If Laurie sounds a little cruel, you might spare a little sympathy for her. When the entire family went to see a therapist, the therapist explained to her that her father was going through a form of puberty much like her own, “except that it was more important for his mental health than it was for mine.” Insensitive stuff like that is bound to cause resentment. Some of the other advice the therapist gave them suggests perhaps she was a little under qualified for this type of therapy. She “believed that families shouldn’t stay together when one partner comes out as transsexual” and yet not only did they stay together, they flourished. Laurie’s story ends with the entire family up on the podium of the 1997 Denver PrideFest Rally, Dana holding her wife and Laurie by the hand, and “telling the cheering crowd: ‘Colorado Springs, I’ve got your family values, right here.'”
Ultimately, despite the hard feelings and the resentment over their changed circumstances, the children with strong personalities prevail and learn to reconfigure their attachment to their mother or father. Since strength of character often comes with maturity, it is not surprising that adolescents often have the greatest difficulties adjusting. There is an essay by Morgan Green, fifteen year old daughter of trans activist James Green, that is superficially accepting of her dad’s male identity, but which suggests a continuing unease with his life (James Green was living in a lesbian relationship with Morgan’s mother.)
I usually refuse to go to these events because, in all honesty, I’m really pretty bored with transsexual things. In addition, I often feel uncomfortable when my dad gets publicity because I don’t feel like he is treated with enough respect from the media…. Dad seems to be proud of the articles written about him, or any transsexual for that matter, but I think most of them are sensationalistic, using his life for shock value. At times, I really can’t understand why my dad is so obsessed with his own transsexuality.
Morgan’s opinion of the. media is undoubtedly correct, but that’s the unfortunate lot of all trans people. Her greatest difficulty now, it seems, is that she has not yet overcome the thin skin so typical of adolescence.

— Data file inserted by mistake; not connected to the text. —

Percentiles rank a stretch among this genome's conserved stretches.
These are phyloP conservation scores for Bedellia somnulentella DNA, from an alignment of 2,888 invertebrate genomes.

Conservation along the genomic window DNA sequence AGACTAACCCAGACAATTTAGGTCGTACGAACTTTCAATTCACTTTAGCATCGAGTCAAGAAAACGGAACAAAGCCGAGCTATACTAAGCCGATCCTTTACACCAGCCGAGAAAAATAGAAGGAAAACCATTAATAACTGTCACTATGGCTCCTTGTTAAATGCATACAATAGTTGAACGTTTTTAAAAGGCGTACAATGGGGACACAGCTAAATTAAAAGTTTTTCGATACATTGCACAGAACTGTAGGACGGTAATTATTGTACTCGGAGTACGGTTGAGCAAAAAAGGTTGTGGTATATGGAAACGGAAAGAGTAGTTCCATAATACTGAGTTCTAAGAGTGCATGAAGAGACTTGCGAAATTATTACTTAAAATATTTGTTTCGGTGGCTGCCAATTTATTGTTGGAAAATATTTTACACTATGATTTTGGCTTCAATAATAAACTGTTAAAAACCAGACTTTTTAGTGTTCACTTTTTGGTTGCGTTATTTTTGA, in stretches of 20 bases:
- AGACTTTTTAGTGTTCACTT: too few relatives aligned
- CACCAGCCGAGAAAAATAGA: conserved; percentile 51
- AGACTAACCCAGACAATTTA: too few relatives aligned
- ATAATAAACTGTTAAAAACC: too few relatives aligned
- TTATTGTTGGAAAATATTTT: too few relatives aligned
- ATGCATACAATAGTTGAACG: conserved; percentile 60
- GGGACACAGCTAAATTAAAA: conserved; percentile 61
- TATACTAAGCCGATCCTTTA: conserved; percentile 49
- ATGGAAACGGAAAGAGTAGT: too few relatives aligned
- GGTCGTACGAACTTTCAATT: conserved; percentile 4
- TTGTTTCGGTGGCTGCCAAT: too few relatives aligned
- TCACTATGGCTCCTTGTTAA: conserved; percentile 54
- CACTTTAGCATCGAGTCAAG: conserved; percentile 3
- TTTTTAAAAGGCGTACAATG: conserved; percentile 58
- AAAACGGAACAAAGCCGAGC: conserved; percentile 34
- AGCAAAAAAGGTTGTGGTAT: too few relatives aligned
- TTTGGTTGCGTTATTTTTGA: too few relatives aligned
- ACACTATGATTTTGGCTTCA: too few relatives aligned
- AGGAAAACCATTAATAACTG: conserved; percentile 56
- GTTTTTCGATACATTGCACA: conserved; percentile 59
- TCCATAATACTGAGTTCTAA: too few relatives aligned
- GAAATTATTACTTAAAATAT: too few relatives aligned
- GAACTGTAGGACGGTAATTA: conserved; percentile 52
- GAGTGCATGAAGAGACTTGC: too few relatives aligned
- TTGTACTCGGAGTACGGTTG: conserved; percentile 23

Of the twenty-one essays, only five are about having a trans parent. Nevertheless, it’s a worthwhile collection for the trans library. One of the best essays, in fact, is “Smile and Say Nothing”, about having a lesbian mother. It captures with aching familiarity the isolation of growing up with a queer parent, the fear of violence and rejection, and the pervasiveness of the rule of gender conformity. Yet it is also filled with the wisdom gained from being an outsider.
But the constant awareness that the world outside was our enemy took its toll. My mother clearly suffered stress from keeping her identity secret. She could sometimes be harsh, cold, and impatient, as could Veronica, engaged in similar struggles. There’s no way to prevent the anxiety of deception from seeping into a family’s daily life.
As for me, I suffered knowing that I was considered somehow different and wrong, though I had done nothing to merit this. I became depressed, angry, and frustrated. I saw how other children seemed to live by the exclamation point – “Give me!” “I want!” – while I lived by the question mark- “Why don’t people like me?” “What have I done?”
Out of the Ordinary was a 2001 finalist for the Lamda Literary Awards, Transgender Category. Considering that over eleven of the essays are about having a lesbian mother, this seems not just puzzling, but a little patronizing. Still, a trans parent trying to reach his or her children would be wise to put it on his or her reading list.